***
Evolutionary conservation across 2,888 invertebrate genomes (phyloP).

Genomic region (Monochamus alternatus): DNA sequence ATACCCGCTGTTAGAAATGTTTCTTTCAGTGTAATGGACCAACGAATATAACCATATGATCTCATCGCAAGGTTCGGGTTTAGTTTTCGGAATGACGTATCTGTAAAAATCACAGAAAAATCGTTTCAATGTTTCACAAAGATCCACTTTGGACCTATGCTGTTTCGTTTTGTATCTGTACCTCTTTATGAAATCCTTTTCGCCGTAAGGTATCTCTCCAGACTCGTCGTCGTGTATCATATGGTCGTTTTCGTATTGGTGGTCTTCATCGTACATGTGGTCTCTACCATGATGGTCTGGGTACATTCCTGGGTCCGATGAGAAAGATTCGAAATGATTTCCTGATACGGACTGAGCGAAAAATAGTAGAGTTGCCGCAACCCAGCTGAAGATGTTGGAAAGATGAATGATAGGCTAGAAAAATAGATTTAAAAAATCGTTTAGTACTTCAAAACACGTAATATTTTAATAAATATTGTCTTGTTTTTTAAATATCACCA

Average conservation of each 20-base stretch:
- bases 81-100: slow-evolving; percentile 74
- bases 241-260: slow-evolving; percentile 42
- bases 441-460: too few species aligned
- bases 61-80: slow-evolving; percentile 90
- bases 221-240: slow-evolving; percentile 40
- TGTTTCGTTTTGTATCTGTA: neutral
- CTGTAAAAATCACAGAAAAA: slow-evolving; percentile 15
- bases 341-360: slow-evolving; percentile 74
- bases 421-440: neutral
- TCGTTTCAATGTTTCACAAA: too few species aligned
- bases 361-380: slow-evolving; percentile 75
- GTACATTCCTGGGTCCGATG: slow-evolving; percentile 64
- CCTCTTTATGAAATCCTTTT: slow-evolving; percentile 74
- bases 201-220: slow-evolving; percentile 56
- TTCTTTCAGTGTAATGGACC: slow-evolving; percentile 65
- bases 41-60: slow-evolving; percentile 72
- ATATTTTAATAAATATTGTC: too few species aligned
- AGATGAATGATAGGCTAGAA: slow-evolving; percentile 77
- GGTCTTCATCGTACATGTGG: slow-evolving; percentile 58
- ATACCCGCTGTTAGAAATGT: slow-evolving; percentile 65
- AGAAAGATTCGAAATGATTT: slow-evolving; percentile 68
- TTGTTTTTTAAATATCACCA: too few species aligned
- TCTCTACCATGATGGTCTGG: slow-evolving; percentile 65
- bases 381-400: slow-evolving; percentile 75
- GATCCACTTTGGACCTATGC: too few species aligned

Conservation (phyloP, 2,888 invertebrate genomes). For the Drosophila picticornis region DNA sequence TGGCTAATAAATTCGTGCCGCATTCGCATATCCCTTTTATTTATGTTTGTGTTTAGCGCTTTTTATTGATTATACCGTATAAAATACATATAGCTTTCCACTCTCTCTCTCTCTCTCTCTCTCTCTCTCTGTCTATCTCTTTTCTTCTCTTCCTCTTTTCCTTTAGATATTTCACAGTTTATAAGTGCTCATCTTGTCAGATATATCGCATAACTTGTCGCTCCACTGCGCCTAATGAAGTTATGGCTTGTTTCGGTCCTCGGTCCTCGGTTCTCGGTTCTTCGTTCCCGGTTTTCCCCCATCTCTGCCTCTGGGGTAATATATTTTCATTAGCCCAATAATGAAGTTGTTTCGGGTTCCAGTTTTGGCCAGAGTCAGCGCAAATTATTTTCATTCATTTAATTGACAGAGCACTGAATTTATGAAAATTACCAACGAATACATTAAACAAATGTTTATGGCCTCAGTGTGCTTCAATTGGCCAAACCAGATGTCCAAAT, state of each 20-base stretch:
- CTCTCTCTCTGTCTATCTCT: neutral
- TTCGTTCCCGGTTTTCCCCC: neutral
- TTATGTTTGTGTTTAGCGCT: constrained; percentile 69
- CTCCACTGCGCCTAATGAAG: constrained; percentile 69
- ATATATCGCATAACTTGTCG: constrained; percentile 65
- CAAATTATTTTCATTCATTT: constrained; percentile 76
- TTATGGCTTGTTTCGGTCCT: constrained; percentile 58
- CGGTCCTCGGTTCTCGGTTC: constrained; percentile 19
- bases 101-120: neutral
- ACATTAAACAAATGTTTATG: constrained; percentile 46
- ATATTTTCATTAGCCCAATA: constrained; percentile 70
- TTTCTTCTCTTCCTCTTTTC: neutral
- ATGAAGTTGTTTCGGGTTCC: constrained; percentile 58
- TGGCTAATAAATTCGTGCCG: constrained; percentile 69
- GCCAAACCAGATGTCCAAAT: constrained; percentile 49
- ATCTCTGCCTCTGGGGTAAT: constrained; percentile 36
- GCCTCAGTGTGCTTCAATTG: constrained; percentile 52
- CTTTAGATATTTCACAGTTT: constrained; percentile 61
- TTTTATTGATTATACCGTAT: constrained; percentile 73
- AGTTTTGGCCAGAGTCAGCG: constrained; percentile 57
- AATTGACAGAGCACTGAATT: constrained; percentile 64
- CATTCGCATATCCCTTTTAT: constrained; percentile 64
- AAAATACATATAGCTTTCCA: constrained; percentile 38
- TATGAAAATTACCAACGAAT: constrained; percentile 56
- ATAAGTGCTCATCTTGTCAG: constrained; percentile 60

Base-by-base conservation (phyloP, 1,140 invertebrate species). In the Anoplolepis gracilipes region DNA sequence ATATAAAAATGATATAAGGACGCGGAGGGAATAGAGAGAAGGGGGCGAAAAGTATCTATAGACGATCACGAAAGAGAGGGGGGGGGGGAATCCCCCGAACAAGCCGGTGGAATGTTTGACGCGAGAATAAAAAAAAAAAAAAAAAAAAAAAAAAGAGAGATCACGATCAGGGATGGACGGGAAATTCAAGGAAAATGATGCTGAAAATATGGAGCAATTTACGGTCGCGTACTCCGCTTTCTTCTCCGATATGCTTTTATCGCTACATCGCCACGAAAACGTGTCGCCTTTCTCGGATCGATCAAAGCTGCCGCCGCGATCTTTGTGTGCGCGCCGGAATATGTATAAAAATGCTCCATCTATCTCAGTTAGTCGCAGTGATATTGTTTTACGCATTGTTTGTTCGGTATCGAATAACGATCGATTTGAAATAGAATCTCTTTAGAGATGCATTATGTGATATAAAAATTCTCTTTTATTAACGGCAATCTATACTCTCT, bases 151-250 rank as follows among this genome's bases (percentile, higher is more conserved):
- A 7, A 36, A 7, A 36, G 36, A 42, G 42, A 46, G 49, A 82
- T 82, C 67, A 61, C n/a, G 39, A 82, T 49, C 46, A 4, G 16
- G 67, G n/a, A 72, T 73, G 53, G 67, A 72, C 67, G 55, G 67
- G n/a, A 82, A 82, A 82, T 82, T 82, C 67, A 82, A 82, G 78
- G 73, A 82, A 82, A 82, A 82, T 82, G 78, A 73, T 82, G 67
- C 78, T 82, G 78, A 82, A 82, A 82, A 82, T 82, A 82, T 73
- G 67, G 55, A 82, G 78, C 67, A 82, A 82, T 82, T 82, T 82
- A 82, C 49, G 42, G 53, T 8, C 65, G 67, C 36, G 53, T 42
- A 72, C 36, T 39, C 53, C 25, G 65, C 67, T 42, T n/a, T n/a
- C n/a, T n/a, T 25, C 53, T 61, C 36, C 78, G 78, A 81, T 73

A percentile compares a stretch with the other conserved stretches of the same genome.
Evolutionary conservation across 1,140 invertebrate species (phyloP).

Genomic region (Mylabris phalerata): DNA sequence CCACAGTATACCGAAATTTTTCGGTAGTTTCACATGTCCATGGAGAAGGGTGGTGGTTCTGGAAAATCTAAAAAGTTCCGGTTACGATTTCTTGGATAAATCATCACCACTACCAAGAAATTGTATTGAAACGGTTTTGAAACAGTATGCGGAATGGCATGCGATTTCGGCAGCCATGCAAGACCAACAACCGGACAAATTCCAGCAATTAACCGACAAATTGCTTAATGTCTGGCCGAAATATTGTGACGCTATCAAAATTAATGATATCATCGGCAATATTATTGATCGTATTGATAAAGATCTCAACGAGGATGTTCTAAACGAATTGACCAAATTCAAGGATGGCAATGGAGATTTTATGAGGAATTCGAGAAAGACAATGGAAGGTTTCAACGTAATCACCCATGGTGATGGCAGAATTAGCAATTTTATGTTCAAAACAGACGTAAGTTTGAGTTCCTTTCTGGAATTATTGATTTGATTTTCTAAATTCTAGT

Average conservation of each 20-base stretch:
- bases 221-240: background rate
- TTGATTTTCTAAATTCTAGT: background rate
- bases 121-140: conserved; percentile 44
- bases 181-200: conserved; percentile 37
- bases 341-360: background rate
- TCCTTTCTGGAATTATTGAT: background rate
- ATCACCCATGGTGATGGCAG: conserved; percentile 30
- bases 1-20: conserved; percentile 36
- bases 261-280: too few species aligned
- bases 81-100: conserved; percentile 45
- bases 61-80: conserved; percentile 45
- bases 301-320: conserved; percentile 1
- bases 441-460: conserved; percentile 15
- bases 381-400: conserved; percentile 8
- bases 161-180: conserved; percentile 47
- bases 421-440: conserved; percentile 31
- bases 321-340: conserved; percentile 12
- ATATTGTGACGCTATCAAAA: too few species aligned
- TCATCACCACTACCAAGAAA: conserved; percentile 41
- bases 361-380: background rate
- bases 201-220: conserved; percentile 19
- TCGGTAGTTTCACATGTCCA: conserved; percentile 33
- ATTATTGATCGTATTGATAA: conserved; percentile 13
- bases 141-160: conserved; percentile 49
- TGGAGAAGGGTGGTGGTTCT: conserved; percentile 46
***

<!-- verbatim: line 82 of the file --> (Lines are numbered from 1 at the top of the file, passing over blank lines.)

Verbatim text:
- bases 441-460: conserved; percentile 15